Anthropology Final Paper John La

Anthropology Final Paper John La - Page |1 John La Zhifang...

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P a g e | 1 John La Zhifang Song Final Paper Anthropology 263g The Chinese and Nuer Society Marriage, which is the social institution under which a man and woman establish their decision to live as husband and wife by legal commitments and religious ceremonies, has been practiced around the world since ancient times. Marriage has played a key role in many cultures in deciding where the bride and groom will reside. However, many diverse cultures have different traditions when it comes to residence after marriage. The Chinese and the Nuer are an example of two societies that practice different residence after marriage. Even though they are different in marriage traditions, the Chinese and Nuer societies are both segmentary lineage organizations. A segmentary lineage society is characterized by the organization of the society into separate segments. In these segmentary lineages, close kin (descendents of) stand together against more distant kin. In the Nuer society, close kin, such as agnates, descendents from the father’s side, and close relatives, tend to lose their bonds after marriage. However, the Chinese kin become closer through marriage; although, in some instances close kin may break up. In the Chinese society, marriage determines where the bride will live. It is a tradition in the Chinese society when a couple marries that the bride will move in with her husband’s family. This kind of marriage is known as a patrilocal marriage, in which the bride will live with her husband’s family. As a result, this allows agnates and other kin to be close to each other in communities since they will not be separated by marriage. It further allows the community to be closely related to each other since newlyweds will live with the groom’s family, therefore keeping the unity in the family. On the other hand, in the Nuer society, marriages allow the bride and groom to establish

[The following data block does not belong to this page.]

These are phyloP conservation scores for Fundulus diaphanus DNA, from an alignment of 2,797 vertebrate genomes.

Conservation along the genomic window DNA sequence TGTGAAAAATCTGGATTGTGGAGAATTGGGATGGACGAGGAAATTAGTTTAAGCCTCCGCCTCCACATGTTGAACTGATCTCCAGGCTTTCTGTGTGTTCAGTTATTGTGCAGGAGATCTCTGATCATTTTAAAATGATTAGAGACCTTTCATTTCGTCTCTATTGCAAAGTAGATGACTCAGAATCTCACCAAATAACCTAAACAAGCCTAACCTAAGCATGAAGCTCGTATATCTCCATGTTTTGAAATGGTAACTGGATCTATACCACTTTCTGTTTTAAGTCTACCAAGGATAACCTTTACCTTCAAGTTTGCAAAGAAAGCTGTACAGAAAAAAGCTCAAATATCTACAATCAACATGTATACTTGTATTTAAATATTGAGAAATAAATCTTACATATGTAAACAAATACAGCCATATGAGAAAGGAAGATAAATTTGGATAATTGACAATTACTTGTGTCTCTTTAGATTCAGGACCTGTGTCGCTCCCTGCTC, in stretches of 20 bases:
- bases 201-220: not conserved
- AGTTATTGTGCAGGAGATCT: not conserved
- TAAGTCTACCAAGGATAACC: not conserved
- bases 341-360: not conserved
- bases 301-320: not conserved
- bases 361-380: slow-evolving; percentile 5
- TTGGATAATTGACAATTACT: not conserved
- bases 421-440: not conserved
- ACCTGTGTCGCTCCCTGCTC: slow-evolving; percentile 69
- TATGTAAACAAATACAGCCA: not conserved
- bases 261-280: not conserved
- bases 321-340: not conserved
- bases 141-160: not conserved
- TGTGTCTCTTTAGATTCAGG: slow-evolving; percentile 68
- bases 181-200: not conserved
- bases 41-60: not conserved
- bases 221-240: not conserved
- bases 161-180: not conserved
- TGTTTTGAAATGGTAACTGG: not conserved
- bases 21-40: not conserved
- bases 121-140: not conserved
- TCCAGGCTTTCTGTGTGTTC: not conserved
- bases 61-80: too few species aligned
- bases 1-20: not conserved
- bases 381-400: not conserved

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P a g e | 2 their home independent of both sets of relatives, thus separating close kin and other relatives into different communities. This kind of marriage practiced by the Nuer society is known as neolocal residence marriage, in which married couples are allowed to live independently from both sets of relatives. This separation after marriage loosens close family ties in communities, since newlyweds will not be living with either family. Thus, many people in Nuer societies are not closely related at all. Although, both societies are segmentary lineages, distinct marriage rituals
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This note was uploaded on 09/09/2008 for the course ANTH 263g taught by Professor Seaman during the Fall '07 term at USC.

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Anthropology Final Paper John La - Page |1 John La Zhifang...

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